"I'm on the track like Jesse Owens." If I had heard him say
that before I did mine, I probably wouldn't have done it, even though
we used it differently. My whole rhyme was about track, "it's on
once I grab the baton from my DJ." I put my DJ on the field with
me. "An athlete with his iron cleat in the ground, a wireless nigga
" I used "wireless" and "sprint."
There's ways to incorporate anything. Like how did I incorporate phone
companies into track? There's room for that.
I could put
all of this into a book. I will. I'm just giving you a slight breakdown
because a lot of MC's think they can really, really rhyme and they have
metaphors and they come with a whole bunch of similes. "I'm tall,
I'll drop you like the World Trade." They wait for an event to happen
and then throw it all in they rhymes in the corniest way. "I stand
tall like the World Trade did." Or they're using a natural disaster,
and it's not done in a unique way. How many people have said "Even
Stevie Wonder could see it?" I'm not knocking that in a sense, because
people will think I'm just knocking people. I can't pinpoint whoever used
that line in a song, but it's been used. I don't know if it was Game,
but he said something about looking through glasses, and it was exceptional,
he said it real cool and slick. His was in a different way. But lines
like "even Stevie Wonder could see it," it's just like "oh
man, you could use it all day." If you want to take it back, it was
way better back then. Kane said "you're a butter knife, I'm a machete."
It was right for that era and time. Every line related to the other lines.
Kane was a lyricist and he took that to another level. It was incredible
to hear that whole rhyme for that time and era. It's how you use your
so-called metaphors and similes. "You're a Volkswagen, I'm a Bentley,
you're a raccoon, I'm a chinchilla!" You know how many times I've
heard "chinchilla" in a rap? You know how many times I've heard
how expensive somebody's watch is?
how many colors it has.
many cars you're driving, what's in your driveway
I'm not knocking
those who got all of that, it's not important. To them, it may be important
and they want to rhyme about it. But it's not visually creating a great
story. How can you rhyme about being in a Bentley without saying you're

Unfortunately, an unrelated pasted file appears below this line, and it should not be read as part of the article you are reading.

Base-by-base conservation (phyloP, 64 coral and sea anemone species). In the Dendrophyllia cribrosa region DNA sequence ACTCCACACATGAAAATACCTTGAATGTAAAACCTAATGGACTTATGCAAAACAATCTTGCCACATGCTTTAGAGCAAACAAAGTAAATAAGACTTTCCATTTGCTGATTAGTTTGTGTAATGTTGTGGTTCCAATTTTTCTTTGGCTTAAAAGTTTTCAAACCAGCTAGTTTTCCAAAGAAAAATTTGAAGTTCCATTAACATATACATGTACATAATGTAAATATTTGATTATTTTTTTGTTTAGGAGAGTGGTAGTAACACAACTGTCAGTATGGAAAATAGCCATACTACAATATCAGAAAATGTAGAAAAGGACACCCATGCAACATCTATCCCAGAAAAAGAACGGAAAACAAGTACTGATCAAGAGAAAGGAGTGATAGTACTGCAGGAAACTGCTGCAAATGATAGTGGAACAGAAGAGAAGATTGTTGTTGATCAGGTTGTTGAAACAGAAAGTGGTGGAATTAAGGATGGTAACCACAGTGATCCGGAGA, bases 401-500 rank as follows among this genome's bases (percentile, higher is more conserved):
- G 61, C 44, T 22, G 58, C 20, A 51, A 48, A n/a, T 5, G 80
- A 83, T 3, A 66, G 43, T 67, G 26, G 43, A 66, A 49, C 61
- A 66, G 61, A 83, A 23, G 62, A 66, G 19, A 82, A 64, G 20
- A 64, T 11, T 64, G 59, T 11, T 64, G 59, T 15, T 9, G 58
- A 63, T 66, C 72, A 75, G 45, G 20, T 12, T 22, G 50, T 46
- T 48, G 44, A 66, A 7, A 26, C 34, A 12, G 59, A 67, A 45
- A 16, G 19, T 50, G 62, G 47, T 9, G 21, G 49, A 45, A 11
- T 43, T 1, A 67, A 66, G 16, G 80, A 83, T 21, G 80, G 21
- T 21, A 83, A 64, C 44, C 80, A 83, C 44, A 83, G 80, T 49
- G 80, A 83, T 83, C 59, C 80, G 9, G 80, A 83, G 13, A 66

in a Bentley, where you describe it and it's so fly, but you may not even
be in a Bentley. You may be in a fly apartment or someone's office. But
they don't know. It's when you roll the window down and pay the toll.
It's when you create worlds where you let the imagination flow. "Where's
he at, what's the setting? I know wherever he is, it's very fly."
That's what writing is about for me, and that's what it's always been
about. It's about describing things. Nas had a line where he said "sipping
on crushed grapes." See how simple that is? But you know he's sipping
on wine. He doesn't have to talk about the bottle, the way it looks, how
much it cost
cares how much something costs? So what? I don't care, but I guess the
majority of the Hip Hop world cares because when you throw something in
there, the response is crazy. Artists are so caught up in material things
that they don't know how to talk about other things. They don't know how
to relate the animal world to humans. They don't know how to relate the
universe to MC'ing, because it sounds boring.
to be dumb right now
is. Especially in the Hip Hop world. Let's flash back 20 years to MC'ing.
My name was The Genius. I didn't give myself that title. I didn't want
that title. It was too big of a name. It was too much to expect. It was
too much of a nerdy title. I never wanted to be called that. It was a
name giving to me by the RZA and Dirty. They said "nah, you're the
Genius man!" As time went by, the name stuck with me. I was the Genius,
Dirty was the Rap Professor, and RZA was the Scientist. One time, we did
a show, and I called myself the "Rap Professor," and Dirty was
like "Yo! You ain't the Professor, I'm the Professor." "The
Professor" rhymed with more words, "lesser," "dresser,"
"stressor." There was just more stuff to rhyme with that name.
I was liking that title better. My point is, listen to the names then:
Professor, Scientist, Genius
UTFO, Educated Rapper, Kane, King Aziatic,
Nobody's Equal, KRS-One, Knowledge Reigns Supreme Over Nearly Everyone,
Wise from Stetsasonic. Wise Intelligent from Poor Righteous Teachers.
King Sun. I could go on and on, there's a lot that didn't even have records
out. I took the "the" off of Genius. Time changes, so you don't
want to carry certain nerdy names, but I'm still known as the Genius.
It was cool
to be smart and intelligent back then in MC'ing. It was about wittiness,
sharpness, intellect, and character. Nowadays, it's all about character.
There's no intellect there anymore. Everybody's a character. It was about
being smart, intelligent, wise, swift. That's how we were rhyming then.
Look at the names of some of the producers, Large Professor. Kool G Rap,
when I met him when we were at Cold Chillin,' he told me "my name
is Genius too, that's what the G in Kool G Rap is for," and that's
definitely what he was as an MC. Look at EPMD, the Microphone Doctor.
Everything was built around intelligence, swiftness, wittiness, and cleverness.
It was about being clever, witty, sharp, unpredictable, and intelligent.
like you said about the school you work at, it's not. Now, it's almost
like it's cool to be dumb. The slang has even changed. "You're stupid,"
that means you're "fly" or "crazy." I can get with
the slang, but I know how and when to use it. I don't go to radio stations
and ask "can I curse?" because I know how to conduct my language.
I can't ever remember slipping on radio and cursing. It's like slipping
in front of your grandma. I'm not saying that you give the radio station